Teaching a friend or family member to shoot and how to handle weapons safely can be a great experience, but it’s important not to take the process too lightly.
Obviously when you’re just starting out, getting solid instruction from someone who knows their way around a gun is critical if you want to stay safe and get the most from the experience. Many opt for professional instruction from a qualified range or school, and that’s always a good way to go. There are however, MANY instances where you or someone that you know, perhaps a long-time shooter, is the one passing down that knowledge to the newbie. This happens all the time, and it’s all good as long as it’s done right.
As it turns out, not everyone is great at teaching or instruction. You may be good at executing the skills yourself, but you may be lacking the ability to break down the learning process into its fundamental components and steps. When things are second nature to you, it’s easy to make assumptions about the ‘student’s’ ability to understand and to retain the information given. Now this isn’t quite as critical if the task at-hand is learning to play baseball or golf, but it clearly gets ramped-up when being taught how to use power tools, heavy machinery, drive a vehicle or handle a potentially deadly weapon. There’s a lot more at stake.
Good professional instructors have the ability to structure the learning process into a pathway of logical steps that will ideally create the best long-term results. With years of experience and insight, they can recognize common beginner behaviors and the mistakes that new shooters are likely to make. Ultimately, any new learner ‘doesn’t know what they don’t know’ and it’s up to the instructor to anticipate and to provide the appropriate information in the proper sequence.
Additionally, having a clear understanding of the why in most cases can help to get people to better grasp the concept. Some reasons should be self-evident. Like why it’s not the best plan to point any weapon (loaded or unloaded) at yourself or someone else. There are also many others like why it’s important to check the chamber (in a variety of circumstances) or why using old, corroded ammo is a bad idea or why openly storing or transporting a loaded gun can be a recipe for disaster etc. You get the picture.
Keeping in mind that what we’re talking about here is primarily related to safety and gun handling as opposed to shooting accuracy. Hopefully improved performance will come eventually, but avoiding harm to yourself or others is paramount.
The Modern Mind
It’s an unfortunate byproduct of our technologically advanced lifestyle, that most folks these days have shorter attention spans than in the past. Their ability to process information and retain it has also been compromised to varying degrees. Virtual relationships and time spent looking at screens has significantly affected our ability to concentrate, our attention to detail and has lead to a diminishing set of practical skills.
That may sound harsh, but it’s a pretty common sentiment. If you are in the business of teaching anything really, then a lot of it should ring true. The reason why this is important is that it should affect your approach to teaching. If you go into it with the attitude that the person isn’t going to naturally comprehend or remember what you’re saying, then hopefully it will lead you to be more diligent – to reiterate and to double and triple check all aspects (even over a period of extended time or outings) – and to understand that teaching weapon handling is not just a one-&-done process.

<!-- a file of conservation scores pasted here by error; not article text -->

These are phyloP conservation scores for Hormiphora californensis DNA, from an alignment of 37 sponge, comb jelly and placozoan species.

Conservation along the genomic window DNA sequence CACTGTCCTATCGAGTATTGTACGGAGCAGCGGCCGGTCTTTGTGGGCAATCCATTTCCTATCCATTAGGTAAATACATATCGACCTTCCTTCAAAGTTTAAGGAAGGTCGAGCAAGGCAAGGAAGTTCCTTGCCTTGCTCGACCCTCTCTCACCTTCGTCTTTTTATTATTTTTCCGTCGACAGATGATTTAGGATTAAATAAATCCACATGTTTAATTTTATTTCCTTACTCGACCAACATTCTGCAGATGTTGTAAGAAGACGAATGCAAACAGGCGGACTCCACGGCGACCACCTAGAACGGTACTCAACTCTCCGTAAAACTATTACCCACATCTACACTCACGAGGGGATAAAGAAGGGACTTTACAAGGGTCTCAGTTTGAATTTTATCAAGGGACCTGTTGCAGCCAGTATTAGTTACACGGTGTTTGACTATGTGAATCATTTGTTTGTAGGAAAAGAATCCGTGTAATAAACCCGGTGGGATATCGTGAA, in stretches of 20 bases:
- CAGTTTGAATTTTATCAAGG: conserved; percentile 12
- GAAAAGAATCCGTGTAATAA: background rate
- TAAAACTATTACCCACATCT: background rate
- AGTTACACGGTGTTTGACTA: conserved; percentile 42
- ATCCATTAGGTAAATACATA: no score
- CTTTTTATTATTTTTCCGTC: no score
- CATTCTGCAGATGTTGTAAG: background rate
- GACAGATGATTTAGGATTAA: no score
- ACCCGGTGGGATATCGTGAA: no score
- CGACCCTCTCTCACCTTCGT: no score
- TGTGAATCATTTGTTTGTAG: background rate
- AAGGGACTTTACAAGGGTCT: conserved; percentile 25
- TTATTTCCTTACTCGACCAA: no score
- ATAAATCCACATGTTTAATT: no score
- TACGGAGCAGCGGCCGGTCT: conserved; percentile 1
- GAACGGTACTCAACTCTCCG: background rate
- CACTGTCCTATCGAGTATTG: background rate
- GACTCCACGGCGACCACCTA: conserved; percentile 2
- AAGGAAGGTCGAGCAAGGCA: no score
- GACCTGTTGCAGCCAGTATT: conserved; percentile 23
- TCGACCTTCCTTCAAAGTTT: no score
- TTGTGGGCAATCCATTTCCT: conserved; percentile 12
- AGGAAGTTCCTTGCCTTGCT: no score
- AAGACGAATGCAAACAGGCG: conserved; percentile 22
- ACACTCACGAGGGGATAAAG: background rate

Another thing to consider is the current mindset for immediate gratification and reward. There can be a prevailing attitude of ‘yeah I got it’ after a few minutes of instruction, with the expectation that everything is alright. Being exposed to multiple hours of online games, TV and movie gunplay (often inaccurate) doesn’t help.
How People Learn
There are four commonly accepted ways by which most of us learn. They include:
As the name suggests, these learners absorb information best when they can see and visualize the methods, relationships and ideas.
These learners prefer to listen to information rather than watch or read. They are typically very linear thinkers and may also be inclined to repeat the things that they’ve heard.
This hands-on approach works best when learners can physically participate in activities or solve problems in a more practical manner.
Reading / Writing
Since we’re talking about a less structured or formal learning process, this one doesn’t really apply in this case.
Now, no one is expecting a new shooter to know what type of learner they actually are or for the amateur instructor to accurately assess them either. The point is that we all learn and retain information differently, so a broader approach to teaching can often have better results. In essence:
- Listen to What I’m Saying
- Watch How I Do It
- Now You Try
(and then repeat as necessary)
Remember that effective instruction is based on knowledge, a thoughtful and thorough approach, patience and diligence – you won’t want to take anything for granted when it comes to firearms.
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